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Finland's social services take newborns away from Russian parents

04.10.2012
 
Finland's social services takeaway newborn infants from Russian parents. 48155.jpeg

Finnish social services took a newborn child who barely turned a week from Russia's Anastasia Zavgorodnyaya. Prior to that, the services took away from the parents their 6-year-old daughter and two-year-old twins. Finland has the largest number of Russian families who fell victims of the social services. This year alone 35 Russians turned for help to the Russian authorities.

Until recently, Anastasia Zavgorodnyaya was quite happy with her family. She is a music teacher, and her husband is an engineer working in a private firm. The couple has four children, the youngest of whom had only recently been born. Their problems began with the incident at the school with their older child - 6-year-old daughter.

"During a recess some older kids took her by hand and pushed so that she hit her head against the wall. My daughter got sick and the teacher put her on the sofa. However, the teacher did not tell me anything about this incident. My daughter told me about it in the evening. In the morning she had problems with her speech, we got scared and took her to a doctor. Then we appealed to the school, and first the principal promised us to investigate, but then said that no one saw anything and our child was lying," Anastasia Zavgorodnyaya said in an interview with Pravda.Ru.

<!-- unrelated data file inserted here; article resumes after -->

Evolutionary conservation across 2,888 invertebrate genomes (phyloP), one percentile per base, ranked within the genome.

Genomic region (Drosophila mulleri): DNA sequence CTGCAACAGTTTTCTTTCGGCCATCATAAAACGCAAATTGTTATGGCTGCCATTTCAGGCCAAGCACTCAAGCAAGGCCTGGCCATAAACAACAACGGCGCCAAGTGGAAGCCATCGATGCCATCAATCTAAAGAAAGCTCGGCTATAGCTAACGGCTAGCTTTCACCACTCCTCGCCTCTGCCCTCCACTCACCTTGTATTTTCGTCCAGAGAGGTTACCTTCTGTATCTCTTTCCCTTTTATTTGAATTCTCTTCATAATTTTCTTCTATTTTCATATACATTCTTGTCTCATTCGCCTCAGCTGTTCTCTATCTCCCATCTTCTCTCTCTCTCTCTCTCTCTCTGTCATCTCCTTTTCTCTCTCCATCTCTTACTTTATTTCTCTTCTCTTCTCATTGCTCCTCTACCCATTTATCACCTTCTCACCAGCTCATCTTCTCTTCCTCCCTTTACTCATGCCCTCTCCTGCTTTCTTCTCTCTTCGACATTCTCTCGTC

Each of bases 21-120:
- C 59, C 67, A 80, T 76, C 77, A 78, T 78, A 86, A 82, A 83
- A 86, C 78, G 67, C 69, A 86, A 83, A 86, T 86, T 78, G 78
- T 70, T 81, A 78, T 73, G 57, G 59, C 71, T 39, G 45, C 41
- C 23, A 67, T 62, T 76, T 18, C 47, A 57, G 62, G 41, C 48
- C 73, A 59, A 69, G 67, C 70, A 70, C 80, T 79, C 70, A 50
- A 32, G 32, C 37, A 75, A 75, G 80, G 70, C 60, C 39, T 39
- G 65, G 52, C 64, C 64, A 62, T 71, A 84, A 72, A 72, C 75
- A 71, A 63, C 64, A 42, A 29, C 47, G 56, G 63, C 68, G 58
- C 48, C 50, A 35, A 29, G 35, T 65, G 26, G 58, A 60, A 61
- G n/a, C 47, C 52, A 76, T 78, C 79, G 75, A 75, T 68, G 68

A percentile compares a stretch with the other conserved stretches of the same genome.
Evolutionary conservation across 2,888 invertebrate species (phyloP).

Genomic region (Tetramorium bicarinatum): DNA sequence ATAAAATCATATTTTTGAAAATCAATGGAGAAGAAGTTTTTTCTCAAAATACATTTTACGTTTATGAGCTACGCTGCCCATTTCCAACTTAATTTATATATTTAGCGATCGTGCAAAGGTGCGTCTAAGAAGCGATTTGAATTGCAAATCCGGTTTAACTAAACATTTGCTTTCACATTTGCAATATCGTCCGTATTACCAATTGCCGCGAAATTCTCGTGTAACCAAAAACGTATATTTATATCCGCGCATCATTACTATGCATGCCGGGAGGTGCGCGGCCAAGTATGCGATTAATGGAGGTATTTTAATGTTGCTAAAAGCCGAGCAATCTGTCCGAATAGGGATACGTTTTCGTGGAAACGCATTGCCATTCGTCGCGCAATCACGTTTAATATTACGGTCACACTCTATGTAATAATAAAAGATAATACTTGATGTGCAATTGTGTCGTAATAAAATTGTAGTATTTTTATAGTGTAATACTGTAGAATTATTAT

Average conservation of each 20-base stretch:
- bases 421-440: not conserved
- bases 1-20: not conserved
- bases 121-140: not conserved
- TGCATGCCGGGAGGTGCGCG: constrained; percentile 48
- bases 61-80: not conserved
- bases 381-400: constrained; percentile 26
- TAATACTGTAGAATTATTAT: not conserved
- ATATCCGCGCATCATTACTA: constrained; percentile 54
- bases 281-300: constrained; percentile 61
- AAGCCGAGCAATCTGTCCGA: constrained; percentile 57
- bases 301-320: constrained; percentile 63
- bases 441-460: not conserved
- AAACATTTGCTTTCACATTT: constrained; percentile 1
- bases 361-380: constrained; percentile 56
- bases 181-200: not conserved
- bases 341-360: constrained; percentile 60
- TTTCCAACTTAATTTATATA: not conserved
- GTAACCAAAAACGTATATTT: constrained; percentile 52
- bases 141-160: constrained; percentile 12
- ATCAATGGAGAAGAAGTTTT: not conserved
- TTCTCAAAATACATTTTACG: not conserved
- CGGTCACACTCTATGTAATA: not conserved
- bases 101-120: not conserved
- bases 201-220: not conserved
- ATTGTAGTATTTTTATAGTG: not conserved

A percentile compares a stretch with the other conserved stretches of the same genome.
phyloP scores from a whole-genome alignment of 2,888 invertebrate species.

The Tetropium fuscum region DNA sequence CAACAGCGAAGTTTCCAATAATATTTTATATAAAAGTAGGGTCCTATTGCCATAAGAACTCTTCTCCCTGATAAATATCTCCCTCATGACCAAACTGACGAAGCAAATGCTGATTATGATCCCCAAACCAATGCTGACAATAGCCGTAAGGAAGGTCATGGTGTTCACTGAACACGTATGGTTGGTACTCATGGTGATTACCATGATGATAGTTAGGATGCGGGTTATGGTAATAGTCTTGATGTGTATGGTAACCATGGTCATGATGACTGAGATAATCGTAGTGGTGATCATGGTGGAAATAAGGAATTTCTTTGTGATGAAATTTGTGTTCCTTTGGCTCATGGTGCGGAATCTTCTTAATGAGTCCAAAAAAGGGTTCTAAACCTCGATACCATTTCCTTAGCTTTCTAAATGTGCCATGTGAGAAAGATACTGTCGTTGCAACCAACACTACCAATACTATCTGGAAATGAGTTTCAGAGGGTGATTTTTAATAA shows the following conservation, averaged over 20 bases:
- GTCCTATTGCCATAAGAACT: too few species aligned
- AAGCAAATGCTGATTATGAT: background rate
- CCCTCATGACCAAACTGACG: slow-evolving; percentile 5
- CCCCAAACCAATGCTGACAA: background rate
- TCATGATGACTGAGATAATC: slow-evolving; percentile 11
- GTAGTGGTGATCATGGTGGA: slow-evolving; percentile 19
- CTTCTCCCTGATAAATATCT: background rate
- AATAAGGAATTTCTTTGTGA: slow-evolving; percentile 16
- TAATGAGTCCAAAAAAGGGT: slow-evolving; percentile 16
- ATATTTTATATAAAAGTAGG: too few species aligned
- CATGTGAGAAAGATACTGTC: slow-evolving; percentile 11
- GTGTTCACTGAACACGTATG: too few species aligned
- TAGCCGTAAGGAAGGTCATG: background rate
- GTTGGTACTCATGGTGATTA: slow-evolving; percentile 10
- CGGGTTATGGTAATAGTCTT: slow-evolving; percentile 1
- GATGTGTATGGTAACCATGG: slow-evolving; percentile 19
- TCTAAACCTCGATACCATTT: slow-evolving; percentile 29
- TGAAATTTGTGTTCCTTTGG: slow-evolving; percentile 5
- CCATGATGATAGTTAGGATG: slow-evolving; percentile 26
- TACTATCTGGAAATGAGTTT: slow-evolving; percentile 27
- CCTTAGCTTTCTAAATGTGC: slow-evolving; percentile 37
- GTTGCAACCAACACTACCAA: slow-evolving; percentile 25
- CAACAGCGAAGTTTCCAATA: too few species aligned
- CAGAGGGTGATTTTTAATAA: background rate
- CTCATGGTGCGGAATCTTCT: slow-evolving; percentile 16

According to a Finnish law, the school is obliged to compile a report of all incidents. But the parents were refused their request to see the document. The insurance company that has requested a report for medical treatment of the child was not provided with the report either. Anastasia then decided to go to the social services that deal with child protection in the hope that they will be able to investigate. In fact, she was promised an objective investigation. Its results were immediate.

"Once a year, my daughter is scheduled for a speech therapy appointment in Helsinki. During the appointment she allegedly told the nurse that her dad slapped her on the butt, but no marks were found on the body of the child during the examination. Then we were told that the child we be taken away from us. When we disagreed, the police came and took my husband to a police station - for resisting the authorities," said Anastasia.

 

As it turned out, they were kept at the station only to enable an easy access to their twins, who were in kindergarten. At that time, Anastasia was in the last stages of pregnancy. She was promised that a newborn baby will not be taken away from her. But exactly one week after giving birth someone knocked at her apartment door. "I was waiting for a neighbor, and without any doubt, I opened the door - it was the police and social workers. They said they came for the baby," said Anastasia.